The Wildlife Garden in June


At the beginning of June the weather was yet again very variable in South Shropshire, although the rain we had was actually quite welcome. Cooler damper weather was interspersed with sunny periods with a little warmth, and the garden was almost overwhelmed with young blue tits and great tits which all seemed to fledge from our bird boxes within a week. Other young birds though were rather scarce with just a couple of young robins and no juvenile blackbirds at all in spite of nests here. The common spotted orchids in the garden continued to appear and the small ‘orchid meadow’ at the back of the house – once just a patch of lawn – was full of this beautiful species – over 200 were counted in this one spot. These orchids found their own way to this area of lawn, seeding naturally from a few plants in the big meadow where a little seed was sown when we first created the garden.  Clearly this spot with fine leaved grasses right outside our back door is just right for them.  They seem to have found the perfect spot and are spreading year after year.

A single female mallard, most likely one from the brood that bred on the pond here last year, appeared in the garden and seemed fixated on my husband, following him around whenever he was outside! A couple of red-legged partridges also spent a lot of time in the garden and are possibly nesting at the bottom of one of our hedges. Sadly there were no more signs of spotted flycatchers here and butterfly numbers dwindled as torrential rain fell at the end of the week.


As the month progressed the weather in the second week remained wet, changeable and unseasonal! The damp conditions meant that the wildflower meadows grew rapidly. Numbers of  young birds continued to increase and we were treated to the wonderful sight of a kestrel hunting over the garden as bank voles were plentiful here in June. Kestrel is a bird that we used to see frequently here, especially hovering over the meadows we have created, but is now a more unusual visitor. Young birds continued to flock to the garden feeders and the tits were joined by juvenile woodpeckers, their bright red caps making them very noticeable. Another seed feeder in the garden attracted a pair of local jays – they managed to remove the peanuts with great skill!  A few house sparrows also appeared – a rare bird in the garden here.

The kestrel continued to visit, often sitting on a wire over the back garden, giving us great views of this beautiful bird. The weather became cool and changeable but the many young blue and great tits continued to use the feeders which needed filling up twice a day. The light evenings gave me the opportunity to see what was going on around the garden at dusk and a tawny owl one evening was followed by a barn owl the next! Barn owl has been seen here before but I do wonder how often this lovely bird visits us and we just don’t see it.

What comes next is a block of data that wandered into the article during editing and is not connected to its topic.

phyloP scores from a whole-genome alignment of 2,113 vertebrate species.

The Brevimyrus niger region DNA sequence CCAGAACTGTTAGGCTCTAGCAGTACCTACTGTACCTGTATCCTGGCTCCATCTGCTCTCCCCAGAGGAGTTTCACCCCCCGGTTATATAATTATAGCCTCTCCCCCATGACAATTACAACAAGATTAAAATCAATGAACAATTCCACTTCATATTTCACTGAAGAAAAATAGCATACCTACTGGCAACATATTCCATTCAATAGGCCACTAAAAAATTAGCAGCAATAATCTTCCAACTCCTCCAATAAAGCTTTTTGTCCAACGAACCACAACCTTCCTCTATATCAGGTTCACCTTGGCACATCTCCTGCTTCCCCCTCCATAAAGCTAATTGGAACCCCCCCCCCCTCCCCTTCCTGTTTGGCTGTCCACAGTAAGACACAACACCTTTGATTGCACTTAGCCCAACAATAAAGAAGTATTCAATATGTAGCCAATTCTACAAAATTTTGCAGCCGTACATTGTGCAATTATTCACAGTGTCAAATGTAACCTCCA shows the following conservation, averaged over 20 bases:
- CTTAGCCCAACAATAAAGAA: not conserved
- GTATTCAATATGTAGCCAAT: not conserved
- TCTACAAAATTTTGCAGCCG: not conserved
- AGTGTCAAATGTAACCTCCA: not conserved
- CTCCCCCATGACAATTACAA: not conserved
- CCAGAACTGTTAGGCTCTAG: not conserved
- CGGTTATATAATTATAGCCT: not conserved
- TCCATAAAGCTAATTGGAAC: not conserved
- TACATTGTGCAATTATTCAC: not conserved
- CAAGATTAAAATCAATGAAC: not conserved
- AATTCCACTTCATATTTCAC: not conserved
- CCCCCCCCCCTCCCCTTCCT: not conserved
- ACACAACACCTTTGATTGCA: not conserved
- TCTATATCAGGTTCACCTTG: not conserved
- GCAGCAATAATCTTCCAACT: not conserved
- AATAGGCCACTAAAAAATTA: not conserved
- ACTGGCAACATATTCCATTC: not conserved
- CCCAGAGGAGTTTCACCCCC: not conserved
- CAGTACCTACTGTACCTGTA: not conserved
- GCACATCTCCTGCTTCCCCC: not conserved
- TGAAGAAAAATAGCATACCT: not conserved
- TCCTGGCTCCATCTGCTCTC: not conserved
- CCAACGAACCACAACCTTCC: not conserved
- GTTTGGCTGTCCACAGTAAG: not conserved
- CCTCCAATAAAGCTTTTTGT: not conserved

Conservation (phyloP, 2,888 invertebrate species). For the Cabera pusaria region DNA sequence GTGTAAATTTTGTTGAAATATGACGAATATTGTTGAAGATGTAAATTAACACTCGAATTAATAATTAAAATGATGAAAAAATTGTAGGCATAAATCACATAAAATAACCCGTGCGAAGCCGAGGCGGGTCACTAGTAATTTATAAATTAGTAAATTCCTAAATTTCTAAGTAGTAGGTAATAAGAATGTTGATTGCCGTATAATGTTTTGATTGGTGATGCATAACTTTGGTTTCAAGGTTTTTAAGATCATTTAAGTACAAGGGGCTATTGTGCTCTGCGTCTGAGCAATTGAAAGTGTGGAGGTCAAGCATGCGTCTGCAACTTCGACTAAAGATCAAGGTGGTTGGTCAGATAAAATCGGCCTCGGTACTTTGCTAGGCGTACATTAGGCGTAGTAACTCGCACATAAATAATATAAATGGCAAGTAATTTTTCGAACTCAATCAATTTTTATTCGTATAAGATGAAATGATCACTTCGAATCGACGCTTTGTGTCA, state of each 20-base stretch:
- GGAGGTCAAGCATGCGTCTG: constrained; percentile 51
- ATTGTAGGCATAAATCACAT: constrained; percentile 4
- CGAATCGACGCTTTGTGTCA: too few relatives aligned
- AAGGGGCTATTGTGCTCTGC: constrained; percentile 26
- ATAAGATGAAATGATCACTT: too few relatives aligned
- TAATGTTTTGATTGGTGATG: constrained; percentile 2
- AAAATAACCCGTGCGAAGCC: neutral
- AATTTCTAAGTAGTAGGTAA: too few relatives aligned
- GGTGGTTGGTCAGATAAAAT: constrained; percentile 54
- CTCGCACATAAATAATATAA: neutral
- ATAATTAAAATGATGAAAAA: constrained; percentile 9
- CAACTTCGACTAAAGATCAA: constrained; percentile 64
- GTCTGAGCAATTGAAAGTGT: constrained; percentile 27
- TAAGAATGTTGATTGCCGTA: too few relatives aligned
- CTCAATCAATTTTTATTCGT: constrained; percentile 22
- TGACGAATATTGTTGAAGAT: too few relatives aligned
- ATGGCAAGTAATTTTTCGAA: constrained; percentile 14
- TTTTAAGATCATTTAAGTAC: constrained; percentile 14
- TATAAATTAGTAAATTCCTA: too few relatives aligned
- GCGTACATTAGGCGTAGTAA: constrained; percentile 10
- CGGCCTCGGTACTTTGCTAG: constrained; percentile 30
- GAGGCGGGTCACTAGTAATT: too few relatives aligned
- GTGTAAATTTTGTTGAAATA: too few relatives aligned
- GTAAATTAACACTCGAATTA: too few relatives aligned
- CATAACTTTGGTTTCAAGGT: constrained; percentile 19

The weather warmed up in the last week of June, at least for a short while, and a few butterfly species appeared here in small numbers. Red admiral, holly blue and speckled wood and ringlet joined a few green-veined whites but the real splashes of colour blogringletaround the garden came from the flowering plants especially the common spotted orchids.  Knapweed, meadow cranesbill and lady’s bedstraw came into flower in the big meadow and meadowsweet covered the banks of the big pond and filled the apple orchard beneath the fruit trees.

As the month came to an end the weather was again changeable – it was cool and damp for several days which made me concerned for the young swallows in the nest in our porch, although the parent birds seemed to be returning with food for them even when there was drizzle. However warmer sunny weather returned and large numbers of house martins zipped around the garden in the early evenings, often clinging to the wall of the house but showing no interest in the artificial nest cups thereblogwoodyj which was very frustrating! Siskins were seen most days, usually on the sunflower heart feeders and a few meadow butterflies began to appear – ringlet and meadow brown danced around the meadows, feeding on knapweed and sometimes yellow rattle.  An influx of painted lady butterflies fed from the catmint in the borders around the house and the garden was beautifully colourful with masses of meadow cranesbill in flower – a plant that has spread here vigorously.

In all June was an excellent month for wildlife here, and hopefully the trend will continue into July.



About Dinchope Diary

I am a plant ecologist, specialising in wildlife gardening for more than 30 years, writing books and teaching. My blog is about the two acre wildlife garden I have created in South Shropshire.
This entry was posted in butterflies, Ecology, Gardening, Nature, orchids, Shropshire, Uncategorized, Wildlife, Wildlife Gardening. Bookmark the permalink.

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